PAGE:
Palm Springs, California -- I ran into the co-founder of Lemnis Lighting, Warner Philips, at the CleanEdge/IBF Clean-tech conference this morning.  

Lemnis builds screw-in LED bulbs that replace the incandescent household bulb. The firm's Pharox bulb puts out about the same amount of light as a 60-watt or 40-watt incandescent, but consumes just six watts of power. Plus, if you install one in your house today, you won't have to change it until 2030. (BTW -- Lemnis founder Warner Philips is the grandson of the founder of Philips Lighting.)

Greentech Media did a product evaluation of the Lemnis bulb here.

As for the update: Lemnis has shipped more than three million bulbs to date and has a pipeline of hundreds of millions of bulbs to be shipped in the coming years. According to the founder, that makes Lemnis the world's leading supplier of LED bulbs.

Declining prices, energy efficiency regulations, and outright bans on incandescents are creating demand for LED bulbs.  But it's the early adopters that have been buying bulbs so far. Once a certain price threshold has been met, we'll really start to see mass market adoption of this cool-to-the-touch, long-life, efficient light source. Lemnis expects their bulb to be priced at less than $10 in the next 18 to 24 months.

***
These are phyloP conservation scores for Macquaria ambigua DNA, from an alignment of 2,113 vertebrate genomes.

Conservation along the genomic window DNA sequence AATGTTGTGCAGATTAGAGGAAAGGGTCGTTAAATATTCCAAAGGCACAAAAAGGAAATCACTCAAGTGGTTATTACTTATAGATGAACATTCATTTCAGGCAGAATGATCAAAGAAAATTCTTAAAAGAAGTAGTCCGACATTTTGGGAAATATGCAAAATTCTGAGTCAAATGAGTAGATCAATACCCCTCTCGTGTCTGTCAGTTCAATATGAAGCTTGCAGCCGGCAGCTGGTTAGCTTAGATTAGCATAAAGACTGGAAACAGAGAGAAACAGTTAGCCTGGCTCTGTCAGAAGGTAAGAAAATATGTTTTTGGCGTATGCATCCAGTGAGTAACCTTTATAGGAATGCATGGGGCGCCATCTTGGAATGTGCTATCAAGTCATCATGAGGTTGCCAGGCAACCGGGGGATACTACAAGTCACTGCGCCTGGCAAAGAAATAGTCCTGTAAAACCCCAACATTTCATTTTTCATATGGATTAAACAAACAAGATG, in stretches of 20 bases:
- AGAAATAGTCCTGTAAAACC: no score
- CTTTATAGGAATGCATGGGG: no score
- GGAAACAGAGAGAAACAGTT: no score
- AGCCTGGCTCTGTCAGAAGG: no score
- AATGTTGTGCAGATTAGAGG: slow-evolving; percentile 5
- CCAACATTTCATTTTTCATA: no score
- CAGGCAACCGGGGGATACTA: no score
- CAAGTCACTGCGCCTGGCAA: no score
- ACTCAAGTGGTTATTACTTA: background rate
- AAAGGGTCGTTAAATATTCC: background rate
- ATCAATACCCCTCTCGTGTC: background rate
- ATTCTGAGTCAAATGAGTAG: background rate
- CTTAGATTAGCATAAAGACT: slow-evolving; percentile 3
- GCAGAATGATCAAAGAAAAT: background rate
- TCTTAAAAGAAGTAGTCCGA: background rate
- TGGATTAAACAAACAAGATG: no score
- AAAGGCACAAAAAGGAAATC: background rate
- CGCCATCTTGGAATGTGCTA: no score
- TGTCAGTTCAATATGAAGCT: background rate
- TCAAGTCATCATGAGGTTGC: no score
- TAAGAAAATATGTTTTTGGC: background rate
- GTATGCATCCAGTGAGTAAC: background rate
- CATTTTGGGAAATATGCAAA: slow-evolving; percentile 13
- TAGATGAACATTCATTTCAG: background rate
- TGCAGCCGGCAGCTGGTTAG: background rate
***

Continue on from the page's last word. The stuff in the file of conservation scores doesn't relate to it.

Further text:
According to the co-founder, bad product killed the compact fluorescent category -- and consumers tend to return to known brands.  Lemnis intends to be that brand.

Lemnis also claims that the majority of people will buy the LED bulb online, although Philips emphasized the importance of other channels such as government, retailers and utilities. 

And one more consideration -- if the bulb lasts 20 years, Lemnis abdicates the traditional bulb business model of incessant replacement. The firm is weighing the value of providing an LPA, a lighting purchase agreement. After all, customers don't want light bulbs -- they want light.  Perhaps the consumer would be willing to pay for lighting as a service where maintenance and upgrades are handled by a provider instead of the consumer buying the bulb. It's a bit of a stretch, but it's something that Warner Philips and his firm is considering.

Lemnis Lighting raised $37.5 million in a fourth round of funding from unnamed African investors in March of last year.